Sunday, May 07, 2006

Death of a City


Like many New Yorkers who grew up in the city, I am pretty sad about many of the changes that have taken place since Giuliani became mayor. A lot of outsiders who came to NYC since then find it hard to understand why- New York now is glitzy, rich, safe and shiny, if still crowded and more expensive than ever. Who would want to live in a city as crime-ridden, dirty and dangerous as the old NYC?
What the old NYC had and what the new one doesn't is a soul. The old NYC had a feeling of mystery and danger. Living in a neighborhood like SoHo wasn't a sign of fashionable pretensiousness and wealth the way it is now. It was an act of rebellion and a sign of independence. Electricity and water wasn't paid for, and even the very act of living there was often illegal. The streets were pitch black and empty at night. People had to make lofts livable on their own- you had to build walls and install appropriate plumbing yourself, and if you needed appliaces or materials you would simply go to one of the dozens of hardware stores that lined Broadway and Canal St. Remnants of the old factories remained in the form of equipment shoved behind radiators, and nails the would occassionally stick out of the floor. The neighborhood was only lightly populated, so you would get to know neighbors pretty well.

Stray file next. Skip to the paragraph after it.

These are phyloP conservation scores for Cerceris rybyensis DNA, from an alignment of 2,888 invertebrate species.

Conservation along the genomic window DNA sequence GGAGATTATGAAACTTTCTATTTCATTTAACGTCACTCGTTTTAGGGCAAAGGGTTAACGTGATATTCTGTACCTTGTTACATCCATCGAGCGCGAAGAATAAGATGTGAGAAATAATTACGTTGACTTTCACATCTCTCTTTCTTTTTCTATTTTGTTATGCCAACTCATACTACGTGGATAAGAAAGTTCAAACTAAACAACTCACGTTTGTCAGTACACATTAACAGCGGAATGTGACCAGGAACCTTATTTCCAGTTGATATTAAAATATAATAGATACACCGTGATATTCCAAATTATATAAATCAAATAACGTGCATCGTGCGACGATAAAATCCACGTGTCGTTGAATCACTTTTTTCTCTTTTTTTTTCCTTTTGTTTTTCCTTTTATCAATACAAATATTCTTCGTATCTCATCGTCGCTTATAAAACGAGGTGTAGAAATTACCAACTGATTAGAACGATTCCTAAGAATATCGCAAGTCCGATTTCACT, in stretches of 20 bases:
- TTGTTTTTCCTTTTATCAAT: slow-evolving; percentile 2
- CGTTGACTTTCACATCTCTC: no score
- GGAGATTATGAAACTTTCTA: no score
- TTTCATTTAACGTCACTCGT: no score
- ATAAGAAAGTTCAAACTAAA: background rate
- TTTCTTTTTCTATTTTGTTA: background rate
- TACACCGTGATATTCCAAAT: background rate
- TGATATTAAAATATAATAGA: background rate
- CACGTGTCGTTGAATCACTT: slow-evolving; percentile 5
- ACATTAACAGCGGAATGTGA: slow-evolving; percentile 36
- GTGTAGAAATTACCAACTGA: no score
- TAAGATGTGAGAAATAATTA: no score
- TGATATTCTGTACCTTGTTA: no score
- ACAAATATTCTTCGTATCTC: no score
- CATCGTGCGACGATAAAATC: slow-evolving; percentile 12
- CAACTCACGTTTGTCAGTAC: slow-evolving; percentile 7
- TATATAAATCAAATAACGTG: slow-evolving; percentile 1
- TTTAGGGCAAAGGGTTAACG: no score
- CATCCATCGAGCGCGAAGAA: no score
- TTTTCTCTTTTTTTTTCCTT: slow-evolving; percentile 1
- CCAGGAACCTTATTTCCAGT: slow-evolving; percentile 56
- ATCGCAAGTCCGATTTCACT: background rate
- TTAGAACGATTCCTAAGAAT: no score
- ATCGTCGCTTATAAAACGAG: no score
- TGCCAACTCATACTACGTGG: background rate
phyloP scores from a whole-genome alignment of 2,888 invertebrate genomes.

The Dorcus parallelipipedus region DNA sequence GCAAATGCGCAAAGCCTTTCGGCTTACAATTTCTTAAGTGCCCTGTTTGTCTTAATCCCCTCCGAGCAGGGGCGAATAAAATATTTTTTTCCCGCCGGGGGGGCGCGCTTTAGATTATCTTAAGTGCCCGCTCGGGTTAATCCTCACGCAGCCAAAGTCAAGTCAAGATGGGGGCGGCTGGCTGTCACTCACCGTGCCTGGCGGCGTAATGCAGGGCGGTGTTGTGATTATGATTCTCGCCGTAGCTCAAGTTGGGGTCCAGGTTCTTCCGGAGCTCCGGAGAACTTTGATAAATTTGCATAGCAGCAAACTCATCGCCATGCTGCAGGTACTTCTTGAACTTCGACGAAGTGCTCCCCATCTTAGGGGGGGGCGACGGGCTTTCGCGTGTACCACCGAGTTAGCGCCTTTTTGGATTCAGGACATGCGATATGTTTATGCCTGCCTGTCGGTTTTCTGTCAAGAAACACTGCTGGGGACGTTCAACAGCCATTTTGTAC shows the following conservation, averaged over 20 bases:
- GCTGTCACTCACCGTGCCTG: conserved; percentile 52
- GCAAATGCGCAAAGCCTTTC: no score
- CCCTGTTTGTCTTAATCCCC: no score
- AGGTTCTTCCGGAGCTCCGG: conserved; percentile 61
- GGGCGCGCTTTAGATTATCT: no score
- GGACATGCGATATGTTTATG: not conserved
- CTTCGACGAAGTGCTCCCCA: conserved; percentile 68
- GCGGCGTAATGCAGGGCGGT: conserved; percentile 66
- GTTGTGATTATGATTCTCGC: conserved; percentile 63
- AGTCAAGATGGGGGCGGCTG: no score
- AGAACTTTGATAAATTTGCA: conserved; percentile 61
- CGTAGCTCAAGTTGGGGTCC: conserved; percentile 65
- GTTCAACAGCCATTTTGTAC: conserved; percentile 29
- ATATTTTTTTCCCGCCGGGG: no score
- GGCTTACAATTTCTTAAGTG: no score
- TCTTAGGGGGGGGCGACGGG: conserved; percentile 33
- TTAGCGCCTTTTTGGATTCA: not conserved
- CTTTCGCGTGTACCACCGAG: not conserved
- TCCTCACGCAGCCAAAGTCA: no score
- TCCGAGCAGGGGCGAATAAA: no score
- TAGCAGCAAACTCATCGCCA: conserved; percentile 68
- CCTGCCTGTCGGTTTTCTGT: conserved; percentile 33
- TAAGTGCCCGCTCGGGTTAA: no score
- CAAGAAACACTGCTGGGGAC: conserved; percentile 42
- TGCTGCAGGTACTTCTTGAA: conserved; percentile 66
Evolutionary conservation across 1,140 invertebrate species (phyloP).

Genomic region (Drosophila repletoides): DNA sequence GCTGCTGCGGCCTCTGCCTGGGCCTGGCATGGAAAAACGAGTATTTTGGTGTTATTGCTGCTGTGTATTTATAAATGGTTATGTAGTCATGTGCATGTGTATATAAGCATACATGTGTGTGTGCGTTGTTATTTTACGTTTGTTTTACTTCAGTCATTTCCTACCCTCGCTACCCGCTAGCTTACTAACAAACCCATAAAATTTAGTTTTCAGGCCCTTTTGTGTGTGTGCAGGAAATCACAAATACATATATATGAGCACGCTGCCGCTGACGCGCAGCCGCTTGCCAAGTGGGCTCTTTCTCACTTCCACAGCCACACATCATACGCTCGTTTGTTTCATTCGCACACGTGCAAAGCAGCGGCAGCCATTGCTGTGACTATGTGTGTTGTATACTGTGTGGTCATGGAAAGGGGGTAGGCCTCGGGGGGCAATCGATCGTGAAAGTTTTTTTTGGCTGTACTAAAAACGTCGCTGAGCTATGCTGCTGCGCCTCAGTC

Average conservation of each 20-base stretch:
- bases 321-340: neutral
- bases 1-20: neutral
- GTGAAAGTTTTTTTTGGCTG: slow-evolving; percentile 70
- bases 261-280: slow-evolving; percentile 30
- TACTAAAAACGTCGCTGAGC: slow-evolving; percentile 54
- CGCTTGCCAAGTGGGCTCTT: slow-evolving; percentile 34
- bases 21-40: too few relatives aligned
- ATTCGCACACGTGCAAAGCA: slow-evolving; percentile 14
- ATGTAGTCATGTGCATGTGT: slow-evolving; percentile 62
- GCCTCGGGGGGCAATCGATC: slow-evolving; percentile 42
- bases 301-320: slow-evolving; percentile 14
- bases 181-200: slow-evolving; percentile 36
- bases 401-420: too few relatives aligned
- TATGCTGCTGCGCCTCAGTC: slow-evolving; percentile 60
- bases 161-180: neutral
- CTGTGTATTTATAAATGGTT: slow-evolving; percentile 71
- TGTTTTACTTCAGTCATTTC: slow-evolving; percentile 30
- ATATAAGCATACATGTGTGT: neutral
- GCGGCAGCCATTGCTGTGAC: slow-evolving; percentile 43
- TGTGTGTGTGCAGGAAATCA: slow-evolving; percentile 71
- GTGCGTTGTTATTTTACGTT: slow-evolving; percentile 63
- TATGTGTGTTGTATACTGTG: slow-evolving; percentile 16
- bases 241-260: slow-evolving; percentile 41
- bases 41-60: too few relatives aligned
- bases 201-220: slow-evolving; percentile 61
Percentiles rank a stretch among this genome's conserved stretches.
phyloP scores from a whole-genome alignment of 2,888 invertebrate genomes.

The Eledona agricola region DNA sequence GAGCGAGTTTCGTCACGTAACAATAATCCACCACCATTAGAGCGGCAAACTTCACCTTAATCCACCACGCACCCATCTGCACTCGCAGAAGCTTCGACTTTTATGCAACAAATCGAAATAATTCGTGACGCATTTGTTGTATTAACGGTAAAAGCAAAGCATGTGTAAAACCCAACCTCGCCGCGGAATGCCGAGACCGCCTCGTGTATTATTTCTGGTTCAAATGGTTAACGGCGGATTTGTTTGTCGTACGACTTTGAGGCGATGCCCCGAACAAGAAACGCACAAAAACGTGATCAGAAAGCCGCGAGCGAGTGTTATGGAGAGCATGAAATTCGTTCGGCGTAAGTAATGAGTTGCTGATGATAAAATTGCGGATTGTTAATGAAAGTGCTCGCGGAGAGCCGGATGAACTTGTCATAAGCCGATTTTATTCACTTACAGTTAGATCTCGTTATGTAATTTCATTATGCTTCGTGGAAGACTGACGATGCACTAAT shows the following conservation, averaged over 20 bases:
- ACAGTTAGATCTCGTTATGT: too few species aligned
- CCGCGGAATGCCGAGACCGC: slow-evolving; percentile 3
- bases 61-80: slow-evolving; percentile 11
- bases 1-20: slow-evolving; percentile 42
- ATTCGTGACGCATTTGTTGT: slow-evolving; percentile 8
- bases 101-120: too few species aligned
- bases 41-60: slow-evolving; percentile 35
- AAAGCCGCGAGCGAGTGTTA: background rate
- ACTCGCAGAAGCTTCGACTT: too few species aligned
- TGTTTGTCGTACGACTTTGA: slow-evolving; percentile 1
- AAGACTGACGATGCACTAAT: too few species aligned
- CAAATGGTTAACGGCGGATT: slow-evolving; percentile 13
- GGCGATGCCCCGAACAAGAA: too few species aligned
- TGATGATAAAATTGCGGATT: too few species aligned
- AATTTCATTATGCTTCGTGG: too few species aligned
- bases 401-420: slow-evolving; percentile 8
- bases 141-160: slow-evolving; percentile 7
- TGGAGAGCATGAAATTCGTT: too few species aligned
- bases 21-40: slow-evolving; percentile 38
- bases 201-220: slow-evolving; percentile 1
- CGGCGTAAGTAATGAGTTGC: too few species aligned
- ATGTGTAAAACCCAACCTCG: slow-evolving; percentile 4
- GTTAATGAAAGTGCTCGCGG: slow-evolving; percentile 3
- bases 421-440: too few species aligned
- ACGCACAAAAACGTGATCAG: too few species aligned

I could go on, but I have a point to make. Recently I found out that a friend of my cousin, who works for an architectural firm in New York, is working on remodeling a building that had housed one of the last factories in SoHo. The building itself was not significant, but one side of it, facing Wooster St., is one of the last remnants of the old days. Most people would probably be happy to learn that such a dirty and vandalized building was going to be cleaned up, and while it doesn't have any great examples of graffiti, it does remind me of the old days when graffiti, often of a very high quality, was everywhere. These are a few pictures of the building and some street art that has recently been affixed to it.



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